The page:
Currently, the city’s affordable housing stock is concentrated in neighborhoods outside Interstate 610 Loop, particularly along the southwest and southeast freeway corridors, west along Richmond and Westheimer corridors and in neighborhoods outside of Beltway 8 along FM 1960 on the northwest side.
When gross rent is used as a measure of affordability, most of the eastside communities and northern parts of the city are identified as affordable, though these areas have a low-density development pattern and not many dwelling units. The southwest neighborhoods indicate a large number of affordable housing units as well as low rent, due to the prevalence of multifamily apartments.
What is considered accessible transportation and where does it overlap with affordable housing?
The practical issue for Houstonians is whether areas with affordable housing are located near a quality transportation system. To answer this question, the Quality Affordable Transportation index (QATi) was created for this report. The index presents the relative quality of transportation by census block group for people walking, biking and riding transit. We found that, in general, most inner-Loop communities indicated high on the QATi. In contrast, in communities farther from Downtown and the region’s major job centers, the QATi turned out low.
We found several “housed and connected” areas where affordable housing and affordable transportation exist simultaneously (blue on the map below). These neighborhoods are identified as “ideal” and it is crucial to preserve affordable housing in them.
In addition, we also found “costly but connected” areas (yellow on the map below) where affordable housing stock is low or rent is high, but the quality of transportation is high and affordable. Since these areas are well-connected through a sound transportation system, public interventions such as project-based affordable housing programs or tax incentives could lead to an increased supply of affordable housing.
Furthermore, “housed but disconnected” areas (green on the map below) are neighborhoods where affordable housing is abundant or rent is low, but the transportation options are not optimal. Transportation investments would make a significant impact for cost-burdened households in these areas and should be closely examined. Houstonians in these areas may also be driving more than they would like and could make the switch to transportation choices that are more sustainable if they were provided.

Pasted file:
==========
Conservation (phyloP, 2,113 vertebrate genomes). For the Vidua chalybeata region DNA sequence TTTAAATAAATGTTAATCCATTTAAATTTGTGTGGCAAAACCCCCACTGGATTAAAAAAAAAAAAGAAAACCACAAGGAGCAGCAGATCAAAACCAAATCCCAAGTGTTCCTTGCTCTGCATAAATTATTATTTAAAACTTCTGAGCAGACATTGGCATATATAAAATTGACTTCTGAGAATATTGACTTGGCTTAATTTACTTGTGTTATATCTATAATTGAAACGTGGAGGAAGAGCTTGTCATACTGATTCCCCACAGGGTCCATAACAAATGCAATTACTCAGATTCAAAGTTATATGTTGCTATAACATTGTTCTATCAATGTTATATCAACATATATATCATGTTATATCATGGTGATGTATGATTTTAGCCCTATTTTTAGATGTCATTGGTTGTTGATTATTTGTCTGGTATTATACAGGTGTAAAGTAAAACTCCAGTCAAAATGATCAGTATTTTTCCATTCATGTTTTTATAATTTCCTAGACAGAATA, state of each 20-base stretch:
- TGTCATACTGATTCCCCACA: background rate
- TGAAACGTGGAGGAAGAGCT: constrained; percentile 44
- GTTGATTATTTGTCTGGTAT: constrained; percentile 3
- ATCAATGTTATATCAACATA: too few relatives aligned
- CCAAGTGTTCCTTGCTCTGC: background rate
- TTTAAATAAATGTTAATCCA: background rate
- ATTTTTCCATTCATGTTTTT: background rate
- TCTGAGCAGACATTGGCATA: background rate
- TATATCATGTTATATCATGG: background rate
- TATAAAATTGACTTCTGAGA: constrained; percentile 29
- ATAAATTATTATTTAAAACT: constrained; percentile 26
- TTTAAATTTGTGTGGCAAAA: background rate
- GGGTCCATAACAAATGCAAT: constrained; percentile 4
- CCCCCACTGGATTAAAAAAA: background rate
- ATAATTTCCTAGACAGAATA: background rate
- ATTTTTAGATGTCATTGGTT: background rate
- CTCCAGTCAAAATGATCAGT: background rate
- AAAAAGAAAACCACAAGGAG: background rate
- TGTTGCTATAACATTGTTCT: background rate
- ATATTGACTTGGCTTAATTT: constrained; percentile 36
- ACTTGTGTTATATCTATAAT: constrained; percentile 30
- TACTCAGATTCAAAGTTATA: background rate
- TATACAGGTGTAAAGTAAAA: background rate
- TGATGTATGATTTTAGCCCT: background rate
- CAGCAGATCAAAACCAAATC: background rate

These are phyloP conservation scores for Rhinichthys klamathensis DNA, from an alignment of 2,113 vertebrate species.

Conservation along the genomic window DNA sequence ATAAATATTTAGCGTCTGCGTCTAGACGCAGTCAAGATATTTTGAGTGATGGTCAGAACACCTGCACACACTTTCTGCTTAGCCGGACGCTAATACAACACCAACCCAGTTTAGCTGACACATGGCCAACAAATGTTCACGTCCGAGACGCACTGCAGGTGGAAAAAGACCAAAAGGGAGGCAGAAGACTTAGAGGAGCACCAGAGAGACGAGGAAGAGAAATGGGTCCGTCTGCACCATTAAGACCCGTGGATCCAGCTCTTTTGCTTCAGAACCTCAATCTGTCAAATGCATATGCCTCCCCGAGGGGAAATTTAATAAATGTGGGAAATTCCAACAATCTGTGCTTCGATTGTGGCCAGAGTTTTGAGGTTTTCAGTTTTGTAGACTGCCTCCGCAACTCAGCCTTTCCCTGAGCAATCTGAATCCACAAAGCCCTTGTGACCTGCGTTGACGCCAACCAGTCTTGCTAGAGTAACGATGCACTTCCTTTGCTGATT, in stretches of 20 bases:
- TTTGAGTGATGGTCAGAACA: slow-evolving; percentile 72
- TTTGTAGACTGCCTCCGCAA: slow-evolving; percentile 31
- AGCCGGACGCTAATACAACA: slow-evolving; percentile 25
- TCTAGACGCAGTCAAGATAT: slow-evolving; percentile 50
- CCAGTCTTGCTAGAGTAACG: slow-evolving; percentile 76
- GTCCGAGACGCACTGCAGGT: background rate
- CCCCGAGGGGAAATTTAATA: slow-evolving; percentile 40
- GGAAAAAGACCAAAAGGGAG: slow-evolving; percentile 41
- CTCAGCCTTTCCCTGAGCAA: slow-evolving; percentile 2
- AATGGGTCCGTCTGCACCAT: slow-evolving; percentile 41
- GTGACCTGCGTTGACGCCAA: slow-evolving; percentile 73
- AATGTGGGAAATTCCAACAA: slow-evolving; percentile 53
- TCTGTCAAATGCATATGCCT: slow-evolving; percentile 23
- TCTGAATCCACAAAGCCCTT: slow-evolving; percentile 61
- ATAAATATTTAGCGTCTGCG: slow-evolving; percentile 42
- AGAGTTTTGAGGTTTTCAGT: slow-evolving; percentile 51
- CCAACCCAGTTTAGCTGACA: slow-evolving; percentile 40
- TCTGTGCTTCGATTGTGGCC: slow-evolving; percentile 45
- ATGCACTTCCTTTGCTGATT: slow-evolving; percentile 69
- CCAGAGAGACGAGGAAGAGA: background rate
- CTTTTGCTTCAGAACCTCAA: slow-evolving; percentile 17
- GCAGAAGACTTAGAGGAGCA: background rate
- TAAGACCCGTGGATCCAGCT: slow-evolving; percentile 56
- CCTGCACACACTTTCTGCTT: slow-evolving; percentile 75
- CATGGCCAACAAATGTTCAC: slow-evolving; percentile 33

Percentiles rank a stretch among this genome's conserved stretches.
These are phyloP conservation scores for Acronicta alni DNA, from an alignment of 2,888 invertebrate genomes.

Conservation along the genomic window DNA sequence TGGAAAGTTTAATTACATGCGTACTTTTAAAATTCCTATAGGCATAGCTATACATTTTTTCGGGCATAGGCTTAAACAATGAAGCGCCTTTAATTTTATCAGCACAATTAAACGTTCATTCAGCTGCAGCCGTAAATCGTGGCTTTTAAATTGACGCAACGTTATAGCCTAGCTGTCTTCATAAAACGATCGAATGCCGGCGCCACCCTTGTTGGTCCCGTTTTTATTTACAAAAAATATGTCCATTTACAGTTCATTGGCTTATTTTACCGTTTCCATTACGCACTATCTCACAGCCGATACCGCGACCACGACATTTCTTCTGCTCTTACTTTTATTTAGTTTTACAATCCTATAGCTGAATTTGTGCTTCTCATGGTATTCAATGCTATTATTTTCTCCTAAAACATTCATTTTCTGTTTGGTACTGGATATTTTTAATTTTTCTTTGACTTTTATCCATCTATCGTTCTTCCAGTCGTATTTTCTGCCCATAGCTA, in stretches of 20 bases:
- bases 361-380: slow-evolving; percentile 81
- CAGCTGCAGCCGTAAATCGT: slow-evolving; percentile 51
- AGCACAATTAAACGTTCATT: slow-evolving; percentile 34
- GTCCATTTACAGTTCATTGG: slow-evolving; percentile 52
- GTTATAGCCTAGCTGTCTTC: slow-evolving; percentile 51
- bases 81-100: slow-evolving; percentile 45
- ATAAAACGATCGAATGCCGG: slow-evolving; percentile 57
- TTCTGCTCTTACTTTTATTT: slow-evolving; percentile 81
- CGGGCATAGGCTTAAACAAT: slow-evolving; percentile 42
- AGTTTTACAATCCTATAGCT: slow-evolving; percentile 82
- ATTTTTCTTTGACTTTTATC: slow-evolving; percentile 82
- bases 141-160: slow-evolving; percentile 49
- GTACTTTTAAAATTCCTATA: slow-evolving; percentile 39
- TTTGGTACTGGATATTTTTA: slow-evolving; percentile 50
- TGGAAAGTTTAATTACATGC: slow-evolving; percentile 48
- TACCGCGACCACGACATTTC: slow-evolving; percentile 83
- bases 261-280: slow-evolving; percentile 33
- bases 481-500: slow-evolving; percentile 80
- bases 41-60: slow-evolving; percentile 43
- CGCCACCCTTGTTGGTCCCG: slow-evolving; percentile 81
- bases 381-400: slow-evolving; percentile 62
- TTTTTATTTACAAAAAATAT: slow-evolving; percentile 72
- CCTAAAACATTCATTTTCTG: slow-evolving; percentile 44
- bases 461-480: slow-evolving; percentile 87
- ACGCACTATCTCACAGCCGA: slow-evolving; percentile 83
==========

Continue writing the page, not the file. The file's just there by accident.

The red areas are deemed as having higher housing costs and lacking in transportation access — investments here would require much more effort on both the housing and transportation side of the equation to reduce household expenses.
Aligning housing and transportation
While local decision-makers and individuals tend to view housing and transportation separately, effectively addressing affordability for Houstonians means considering the combined cost of housing and transportation expenses. In the report, we recommend the following steps (in addition to using the tools provided) to align housing and transportation development in order to address affordability issues in Houston:
1. Preserve and build affordable housing in areas with high-quality, affordable transportation.
2. Increase opportunities to walk, bike and use transit near affordable housing.
3. Map and monitor affordable housing and affordable transportation to demonstrate and direct the beneficial impacts of policies and investments in affordability for residents.
4. Assess, compare and prioritize potential affordable housing sites to improve access to affordable transportation.
5. Develop resources to help people understand how housing and transportation impact overall affordability.